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About GP Cox

Everett Smith served with the Headquarters Company, 187th Regiment, 11th A/B Division during WWII. This site is in tribute to my father, "Smitty." GPCox is a member of the 11th Airborne Association. Member # 4511 and extremely proud of that fact!

Posted on September 7, 2015, in Uncategorized, WWII and tagged , , , , , , , , , , . Bookmark the permalink. 48 Comments.

  1. What men endured, and survived, never ceases to amaze me. We are lucky indeed, to have been spared this torture.
    Best wishes, Pete.

    Liked by 1 person

  2. Living conditions were below basic. Indeed, they may have faired better out in the jungle just trying to survive. Incredible inhumanity, incredible fortitude.

    Liked by 1 person

  3. If there are any survivors left of Hellfire pass, they could only remember the experience with pain and torment, an unbelievable task that saw the loss of many men, Inhumanity at it’s worse.

    Liked by 1 person

  4. Thanks for remembering.. this is just amazing stuff to recount… again thanks..

    Liked by 1 person

  5. I expect the Thai’s appreciate the railroad if it is still running. Amazing how many of our men and women have been prisoners in that part of the world. I love those cartoons. Thanks

    Liked by 1 person

    • The Burma RR was shut down in 1947, but a part of it was reopened in 1957. If it is still running – deserves further research. Thanks for your interest and glad you enjoyed the cartoons; they are a little reprieve from the horrific events of war.

      Like

  6. Thank you for telling this story. It is horrific and difficult to read about such inhumanity, but it is a story that needs to be told. It is important that we never minimize or take for granted the sacrifices others have made to preserve our home. Thank you.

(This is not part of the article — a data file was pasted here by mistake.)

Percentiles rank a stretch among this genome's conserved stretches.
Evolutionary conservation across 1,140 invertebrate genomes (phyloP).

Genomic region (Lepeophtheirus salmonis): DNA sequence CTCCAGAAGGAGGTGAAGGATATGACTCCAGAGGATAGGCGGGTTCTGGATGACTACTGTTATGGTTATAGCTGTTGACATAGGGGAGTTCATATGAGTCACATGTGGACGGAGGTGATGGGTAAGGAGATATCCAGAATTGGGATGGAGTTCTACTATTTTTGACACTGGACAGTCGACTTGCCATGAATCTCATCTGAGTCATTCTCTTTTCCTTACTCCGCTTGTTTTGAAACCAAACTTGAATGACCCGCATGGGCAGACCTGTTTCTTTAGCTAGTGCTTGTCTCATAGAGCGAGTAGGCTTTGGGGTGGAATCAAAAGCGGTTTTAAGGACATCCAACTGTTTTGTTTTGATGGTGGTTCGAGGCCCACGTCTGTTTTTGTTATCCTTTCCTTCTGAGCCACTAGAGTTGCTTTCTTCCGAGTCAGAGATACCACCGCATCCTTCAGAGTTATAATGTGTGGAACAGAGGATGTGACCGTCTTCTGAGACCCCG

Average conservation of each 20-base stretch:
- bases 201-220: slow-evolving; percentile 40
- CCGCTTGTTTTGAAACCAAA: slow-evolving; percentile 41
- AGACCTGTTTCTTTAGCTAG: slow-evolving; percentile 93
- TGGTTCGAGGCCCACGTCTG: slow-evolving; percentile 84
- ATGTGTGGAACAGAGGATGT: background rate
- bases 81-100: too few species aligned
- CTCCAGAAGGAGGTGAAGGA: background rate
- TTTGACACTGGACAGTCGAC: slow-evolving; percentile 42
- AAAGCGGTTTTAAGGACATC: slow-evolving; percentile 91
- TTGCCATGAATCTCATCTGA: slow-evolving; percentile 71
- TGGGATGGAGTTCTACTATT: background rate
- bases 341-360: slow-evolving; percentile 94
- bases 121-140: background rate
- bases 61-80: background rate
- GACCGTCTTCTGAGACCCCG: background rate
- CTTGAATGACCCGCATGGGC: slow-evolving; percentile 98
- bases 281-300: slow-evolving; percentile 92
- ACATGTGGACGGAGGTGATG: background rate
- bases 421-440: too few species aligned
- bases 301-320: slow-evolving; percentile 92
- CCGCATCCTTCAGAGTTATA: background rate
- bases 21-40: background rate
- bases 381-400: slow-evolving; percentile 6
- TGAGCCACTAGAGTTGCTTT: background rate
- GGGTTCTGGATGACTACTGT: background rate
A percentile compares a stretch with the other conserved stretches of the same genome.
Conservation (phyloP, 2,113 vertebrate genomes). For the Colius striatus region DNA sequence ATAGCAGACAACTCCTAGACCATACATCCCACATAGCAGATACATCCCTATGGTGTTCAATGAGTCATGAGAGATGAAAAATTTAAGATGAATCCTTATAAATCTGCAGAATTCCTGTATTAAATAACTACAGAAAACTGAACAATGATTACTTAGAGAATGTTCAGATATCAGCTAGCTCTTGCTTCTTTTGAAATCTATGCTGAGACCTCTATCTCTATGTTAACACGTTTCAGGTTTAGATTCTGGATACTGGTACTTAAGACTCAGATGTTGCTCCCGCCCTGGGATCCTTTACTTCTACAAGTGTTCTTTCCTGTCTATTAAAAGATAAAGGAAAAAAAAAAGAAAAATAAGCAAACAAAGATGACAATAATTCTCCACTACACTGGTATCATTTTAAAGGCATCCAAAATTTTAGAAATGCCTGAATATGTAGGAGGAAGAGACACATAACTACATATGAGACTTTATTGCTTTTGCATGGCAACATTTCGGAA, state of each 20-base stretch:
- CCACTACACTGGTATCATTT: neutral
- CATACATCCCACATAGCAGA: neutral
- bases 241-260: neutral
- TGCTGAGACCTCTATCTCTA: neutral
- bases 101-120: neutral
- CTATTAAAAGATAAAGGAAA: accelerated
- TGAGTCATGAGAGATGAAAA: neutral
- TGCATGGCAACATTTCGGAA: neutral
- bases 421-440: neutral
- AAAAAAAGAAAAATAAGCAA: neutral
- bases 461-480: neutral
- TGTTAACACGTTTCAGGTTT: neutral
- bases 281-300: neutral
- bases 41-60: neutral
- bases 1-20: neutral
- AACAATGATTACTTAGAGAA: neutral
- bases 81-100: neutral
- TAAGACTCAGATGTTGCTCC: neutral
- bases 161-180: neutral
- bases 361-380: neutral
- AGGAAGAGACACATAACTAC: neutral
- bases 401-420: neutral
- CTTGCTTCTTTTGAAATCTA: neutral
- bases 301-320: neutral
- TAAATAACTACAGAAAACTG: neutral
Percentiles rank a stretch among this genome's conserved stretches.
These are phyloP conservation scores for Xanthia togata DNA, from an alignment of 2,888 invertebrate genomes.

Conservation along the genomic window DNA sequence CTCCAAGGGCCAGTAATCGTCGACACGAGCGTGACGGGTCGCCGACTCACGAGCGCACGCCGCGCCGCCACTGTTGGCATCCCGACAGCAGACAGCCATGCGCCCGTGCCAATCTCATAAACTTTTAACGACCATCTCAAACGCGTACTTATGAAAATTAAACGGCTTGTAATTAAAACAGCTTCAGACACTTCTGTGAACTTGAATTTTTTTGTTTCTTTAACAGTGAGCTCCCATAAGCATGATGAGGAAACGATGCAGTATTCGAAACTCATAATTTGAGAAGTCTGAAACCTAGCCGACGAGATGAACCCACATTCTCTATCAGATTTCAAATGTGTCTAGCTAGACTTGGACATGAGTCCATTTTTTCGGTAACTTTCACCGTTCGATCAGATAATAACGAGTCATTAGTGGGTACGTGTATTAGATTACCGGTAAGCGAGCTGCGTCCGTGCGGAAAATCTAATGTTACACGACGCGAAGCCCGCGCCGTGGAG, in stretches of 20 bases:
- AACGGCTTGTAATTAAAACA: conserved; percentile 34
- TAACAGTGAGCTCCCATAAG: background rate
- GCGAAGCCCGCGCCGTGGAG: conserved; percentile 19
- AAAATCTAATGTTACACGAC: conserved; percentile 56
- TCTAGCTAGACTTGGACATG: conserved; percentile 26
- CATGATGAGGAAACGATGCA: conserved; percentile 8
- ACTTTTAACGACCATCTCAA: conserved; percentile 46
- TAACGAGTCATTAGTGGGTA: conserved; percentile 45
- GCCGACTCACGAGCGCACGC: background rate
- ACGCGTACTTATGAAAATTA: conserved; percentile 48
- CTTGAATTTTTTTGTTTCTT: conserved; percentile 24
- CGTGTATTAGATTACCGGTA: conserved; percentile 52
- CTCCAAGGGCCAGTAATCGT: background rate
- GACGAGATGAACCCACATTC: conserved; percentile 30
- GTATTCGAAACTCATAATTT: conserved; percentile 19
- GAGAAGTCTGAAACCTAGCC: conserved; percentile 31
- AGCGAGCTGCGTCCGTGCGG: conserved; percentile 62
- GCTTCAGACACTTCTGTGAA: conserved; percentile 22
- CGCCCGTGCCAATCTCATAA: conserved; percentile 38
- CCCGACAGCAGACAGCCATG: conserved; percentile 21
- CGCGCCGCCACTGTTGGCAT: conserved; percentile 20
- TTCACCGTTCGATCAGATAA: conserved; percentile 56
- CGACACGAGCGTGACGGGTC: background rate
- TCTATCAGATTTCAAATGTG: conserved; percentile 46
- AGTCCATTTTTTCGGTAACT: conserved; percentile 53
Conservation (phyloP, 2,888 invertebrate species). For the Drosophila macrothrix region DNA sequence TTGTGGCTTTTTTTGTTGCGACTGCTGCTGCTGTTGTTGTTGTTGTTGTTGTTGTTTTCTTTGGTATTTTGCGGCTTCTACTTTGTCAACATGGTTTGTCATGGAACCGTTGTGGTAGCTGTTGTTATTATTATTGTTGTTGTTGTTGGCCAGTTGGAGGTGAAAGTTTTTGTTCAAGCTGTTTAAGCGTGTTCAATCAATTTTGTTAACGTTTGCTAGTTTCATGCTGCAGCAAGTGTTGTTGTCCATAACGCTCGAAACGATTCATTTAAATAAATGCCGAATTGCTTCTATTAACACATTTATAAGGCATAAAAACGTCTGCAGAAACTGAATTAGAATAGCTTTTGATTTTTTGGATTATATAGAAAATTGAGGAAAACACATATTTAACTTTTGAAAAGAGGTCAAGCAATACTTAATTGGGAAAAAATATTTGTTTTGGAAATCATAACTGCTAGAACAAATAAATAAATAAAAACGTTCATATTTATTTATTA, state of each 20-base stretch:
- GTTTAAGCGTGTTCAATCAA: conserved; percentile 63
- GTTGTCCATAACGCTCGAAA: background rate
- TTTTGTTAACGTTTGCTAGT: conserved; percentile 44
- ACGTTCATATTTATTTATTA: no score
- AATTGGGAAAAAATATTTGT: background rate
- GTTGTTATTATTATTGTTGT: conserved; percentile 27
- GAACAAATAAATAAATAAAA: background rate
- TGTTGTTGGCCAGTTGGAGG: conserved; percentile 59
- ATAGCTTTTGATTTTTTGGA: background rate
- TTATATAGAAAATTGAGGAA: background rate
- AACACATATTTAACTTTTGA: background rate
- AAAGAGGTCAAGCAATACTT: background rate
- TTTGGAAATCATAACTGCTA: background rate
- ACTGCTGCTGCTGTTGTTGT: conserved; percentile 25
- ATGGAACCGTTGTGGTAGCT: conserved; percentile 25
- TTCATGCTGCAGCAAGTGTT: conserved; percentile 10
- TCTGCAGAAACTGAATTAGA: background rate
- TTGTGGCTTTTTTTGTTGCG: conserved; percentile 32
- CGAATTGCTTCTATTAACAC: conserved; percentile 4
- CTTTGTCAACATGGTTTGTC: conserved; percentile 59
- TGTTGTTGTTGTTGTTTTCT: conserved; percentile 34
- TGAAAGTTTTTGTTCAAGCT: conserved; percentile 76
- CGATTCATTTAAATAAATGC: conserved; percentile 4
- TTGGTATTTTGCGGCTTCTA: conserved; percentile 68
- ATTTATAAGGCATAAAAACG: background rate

Liked by 1 person

  7. Such memories are both tragic and heroic. The brutality is hard to comprehend. The resilience is incredible. Having lived in the Far East I can imagine what the heat and humidity were like. A moving story.

    Liked by 1 person

  8. The construction in Hellfire Pass was quite a feat. Let’s hope we didn’t treat our war prisoners in the same cruel manner that our young men were treated. Imagine it was a case of survival of the fittest, or those most determined to return to their families.

    Liked by 1 person

  9. Great post today, GP. Those pictures say volumes.

    Liked by 1 person

  10. The way these guys were treated is absolutely shocking. How anyone survived is beyond me and it shows a resilience beyond comprehension. The memorial is really quite moving but much more needs doing to honour their sacrifice. Thank you for bringing this story to us it really starts to bring it home.

    Liked by 1 person

  11. I am just reading Jack Chalker’s book, Burma Railway. He is the artist whose paintings and drawings show us most clearly what it was really like. He was in Kanyu camp just south of Hellfire Pass and saw the Australians working there. This is the most beautifully produced book as well.

    Like

  12. Another great contribution on your blog that keeps the memories of the ordeals and hardships soldiers had to go through in the Pacific theater of WW 2! It is so important to keep the memories alive. Thank you for sharing, GP!

    Liked by 1 person

  13. This is harrowing tale, told with sympathy and humanity. I have tried hard but there are two aspects of the war I just cannot either forgive or forget. The concentration camps in Europe and the behaviour of the Japanese to anybody who wasn’t Japanese.

    Liked by 2 people

  14. Amazing images. Thanks for another vivid post. Happy Labor Day.

    Like

  15. Very moving account of working on the Hellfire Pass, GP….

    Like

  16. It’s hard to imagine anything being worse than being at war, but being a prisoner under those conditions had to be worse than fighting. The spirit that kept them going under those circumstances was incredible.

    Like

  17. I can’t imagine having to do that kind of work all day long…and then doing it while you are sick and malnourished…incredible.

    Loved the video, so glad they left it there.

    Like

  18. The photos are haunting and the words almost unbearable to read.

    Like

  19. I visited HellFire pass in November 2013. Simply walking down the hill and through the cutting the men excavated was sapping in the heat. It was a miracle any of them survived to tell the story.

    Liked by 3 people